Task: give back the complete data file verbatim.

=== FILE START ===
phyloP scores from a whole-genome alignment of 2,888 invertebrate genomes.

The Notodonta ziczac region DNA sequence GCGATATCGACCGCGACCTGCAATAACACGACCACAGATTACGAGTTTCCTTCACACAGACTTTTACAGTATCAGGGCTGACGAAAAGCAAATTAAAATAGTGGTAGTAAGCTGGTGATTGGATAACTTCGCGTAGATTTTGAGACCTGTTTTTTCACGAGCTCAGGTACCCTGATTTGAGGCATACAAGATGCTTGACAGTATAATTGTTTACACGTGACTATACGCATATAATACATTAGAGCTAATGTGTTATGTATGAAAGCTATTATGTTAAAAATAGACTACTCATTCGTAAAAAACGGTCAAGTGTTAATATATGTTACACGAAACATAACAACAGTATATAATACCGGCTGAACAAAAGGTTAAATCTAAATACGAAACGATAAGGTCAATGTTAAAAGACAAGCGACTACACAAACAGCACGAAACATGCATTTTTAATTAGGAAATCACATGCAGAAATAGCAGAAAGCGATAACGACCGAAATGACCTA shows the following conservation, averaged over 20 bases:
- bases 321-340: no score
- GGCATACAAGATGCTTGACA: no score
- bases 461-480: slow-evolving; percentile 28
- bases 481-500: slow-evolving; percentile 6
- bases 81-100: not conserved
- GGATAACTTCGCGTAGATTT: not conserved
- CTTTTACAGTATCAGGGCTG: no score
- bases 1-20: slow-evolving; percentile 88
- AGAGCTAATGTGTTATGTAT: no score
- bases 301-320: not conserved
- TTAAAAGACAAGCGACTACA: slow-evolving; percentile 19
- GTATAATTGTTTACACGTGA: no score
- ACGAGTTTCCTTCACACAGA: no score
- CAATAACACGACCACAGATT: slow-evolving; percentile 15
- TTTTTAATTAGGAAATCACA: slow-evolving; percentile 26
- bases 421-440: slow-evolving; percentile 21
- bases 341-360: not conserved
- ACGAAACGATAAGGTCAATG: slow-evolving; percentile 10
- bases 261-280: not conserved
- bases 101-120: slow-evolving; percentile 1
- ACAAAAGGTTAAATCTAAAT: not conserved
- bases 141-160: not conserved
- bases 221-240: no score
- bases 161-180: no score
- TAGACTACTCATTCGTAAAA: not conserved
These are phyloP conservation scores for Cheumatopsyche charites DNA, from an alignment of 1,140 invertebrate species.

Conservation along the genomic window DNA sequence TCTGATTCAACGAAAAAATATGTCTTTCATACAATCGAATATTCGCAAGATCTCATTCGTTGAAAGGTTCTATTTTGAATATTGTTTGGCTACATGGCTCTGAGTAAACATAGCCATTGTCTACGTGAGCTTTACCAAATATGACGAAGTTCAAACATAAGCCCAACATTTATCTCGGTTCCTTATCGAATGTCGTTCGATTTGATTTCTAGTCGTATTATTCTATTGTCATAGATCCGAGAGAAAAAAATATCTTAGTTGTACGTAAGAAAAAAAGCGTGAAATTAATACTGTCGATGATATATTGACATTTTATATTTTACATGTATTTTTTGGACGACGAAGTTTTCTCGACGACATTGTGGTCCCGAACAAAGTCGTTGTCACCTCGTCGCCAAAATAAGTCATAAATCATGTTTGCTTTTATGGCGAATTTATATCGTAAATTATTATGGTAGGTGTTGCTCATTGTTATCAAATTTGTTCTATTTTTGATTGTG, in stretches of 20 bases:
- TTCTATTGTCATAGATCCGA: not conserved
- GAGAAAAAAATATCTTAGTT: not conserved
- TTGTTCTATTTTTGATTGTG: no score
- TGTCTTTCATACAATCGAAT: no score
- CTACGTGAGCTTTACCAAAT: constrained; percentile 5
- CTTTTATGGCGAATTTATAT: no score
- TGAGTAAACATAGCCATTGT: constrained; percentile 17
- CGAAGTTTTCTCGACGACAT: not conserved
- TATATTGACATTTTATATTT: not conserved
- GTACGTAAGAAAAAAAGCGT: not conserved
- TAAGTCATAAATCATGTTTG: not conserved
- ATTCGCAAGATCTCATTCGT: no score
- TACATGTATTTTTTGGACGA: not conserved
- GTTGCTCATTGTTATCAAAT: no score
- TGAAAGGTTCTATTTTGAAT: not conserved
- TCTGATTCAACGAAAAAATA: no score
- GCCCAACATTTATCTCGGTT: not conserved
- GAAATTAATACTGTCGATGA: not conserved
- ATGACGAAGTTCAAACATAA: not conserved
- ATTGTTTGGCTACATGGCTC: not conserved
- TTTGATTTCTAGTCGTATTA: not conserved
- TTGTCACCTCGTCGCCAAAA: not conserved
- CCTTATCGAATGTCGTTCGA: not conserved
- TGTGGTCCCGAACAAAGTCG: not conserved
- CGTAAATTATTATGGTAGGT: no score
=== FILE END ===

phyloP scores from a whole-genome alignment of 2,888 invertebrate genomes.

The Notodonta ziczac region DNA sequence GCGATATCGACCGCGACCTGCAATAACACGACCACAGATTACGAGTTTCCTTCACACAGACTTTTACAGTATCAGGGCTGACGAAAAGCAAATTAAAATAGTGGTAGTAAGCTGGTGATTGGATAACTTCGCGTAGATTTTGAGACCTGTTTTTTCACGAGCTCAGGTACCCTGATTTGAGGCATACAAGATGCTTGACAGTATAATTGTTTACACGTGACTATACGCATATAATACATTAGAGCTAATGTGTTATGTATGAAAGCTATTATGTTAAAAATAGACTACTCATTCGTAAAAAACGGTCAAGTGTTAATATATGTTACACGAAACATAACAACAGTATATAATACCGGCTGAACAAAAGGTTAAATCTAAATACGAAACGATAAGGTCAATGTTAAAAGACAAGCGACTACACAAACAGCACGAAACATGCATTTTTAATTAGGAAATCACATGCAGAAATAGCAGAAAGCGATAACGACCGAAATGACCTA shows the following conservation, averaged over 20 bases:
- bases 321-340: no score
- GGCATACAAGATGCTTGACA: no score
- bases 461-480: slow-evolving; percentile 28
- bases 481-500: slow-evolving; percentile 6
- bases 81-100: not conserved
- GGATAACTTCGCGTAGATTT: not conserved
- CTTTTACAGTATCAGGGCTG: no score
- bases 1-20: slow-evolving; percentile 88
- AGAGCTAATGTGTTATGTAT: no score
- bases 301-320: not conserved
- TTAAAAGACAAGCGACTACA: slow-evolving; percentile 19
- GTATAATTGTTTACACGTGA: no score
- ACGAGTTTCCTTCACACAGA: no score
- CAATAACACGACCACAGATT: slow-evolving; percentile 15
- TTTTTAATTAGGAAATCACA: slow-evolving; percentile 26
- bases 421-440: slow-evolving; percentile 21
- bases 341-360: not conserved
- ACGAAACGATAAGGTCAATG: slow-evolving; percentile 10
- bases 261-280: not conserved
- bases 101-120: slow-evolving; percentile 1
- ACAAAAGGTTAAATCTAAAT: not conserved
- bases 141-160: not conserved
- bases 221-240: no score
- bases 161-180: no score
- TAGACTACTCATTCGTAAAA: not conserved
These are phyloP conservation scores for Cheumatopsyche charites DNA, from an alignment of 1,140 invertebrate species.

Conservation along the genomic window DNA sequence TCTGATTCAACGAAAAAATATGTCTTTCATACAATCGAATATTCGCAAGATCTCATTCGTTGAAAGGTTCTATTTTGAATATTGTTTGGCTACATGGCTCTGAGTAAACATAGCCATTGTCTACGTGAGCTTTACCAAATATGACGAAGTTCAAACATAAGCCCAACATTTATCTCGGTTCCTTATCGAATGTCGTTCGATTTGATTTCTAGTCGTATTATTCTATTGTCATAGATCCGAGAGAAAAAAATATCTTAGTTGTACGTAAGAAAAAAAGCGTGAAATTAATACTGTCGATGATATATTGACATTTTATATTTTACATGTATTTTTTGGACGACGAAGTTTTCTCGACGACATTGTGGTCCCGAACAAAGTCGTTGTCACCTCGTCGCCAAAATAAGTCATAAATCATGTTTGCTTTTATGGCGAATTTATATCGTAAATTATTATGGTAGGTGTTGCTCATTGTTATCAAATTTGTTCTATTTTTGATTGTG, in stretches of 20 bases:
- TTCTATTGTCATAGATCCGA: not conserved
- GAGAAAAAAATATCTTAGTT: not conserved
- TTGTTCTATTTTTGATTGTG: no score
- TGTCTTTCATACAATCGAAT: no score
- CTACGTGAGCTTTACCAAAT: constrained; percentile 5
- CTTTTATGGCGAATTTATAT: no score
- TGAGTAAACATAGCCATTGT: constrained; percentile 17
- CGAAGTTTTCTCGACGACAT: not conserved
- TATATTGACATTTTATATTT: not conserved
- GTACGTAAGAAAAAAAGCGT: not conserved
- TAAGTCATAAATCATGTTTG: not conserved
- ATTCGCAAGATCTCATTCGT: no score
- TACATGTATTTTTTGGACGA: not conserved
- GTTGCTCATTGTTATCAAAT: no score
- TGAAAGGTTCTATTTTGAAT: not conserved
- TCTGATTCAACGAAAAAATA: no score
- GCCCAACATTTATCTCGGTT: not conserved
- GAAATTAATACTGTCGATGA: not conserved
- ATGACGAAGTTCAAACATAA: not conserved
- ATTGTTTGGCTACATGGCTC: not conserved
- TTTGATTTCTAGTCGTATTA: not conserved
- TTGTCACCTCGTCGCCAAAA: not conserved
- CCTTATCGAATGTCGTTCGA: not conserved
- TGTGGTCCCGAACAAAGTCG: not conserved
- CGTAAATTATTATGGTAGGT: no score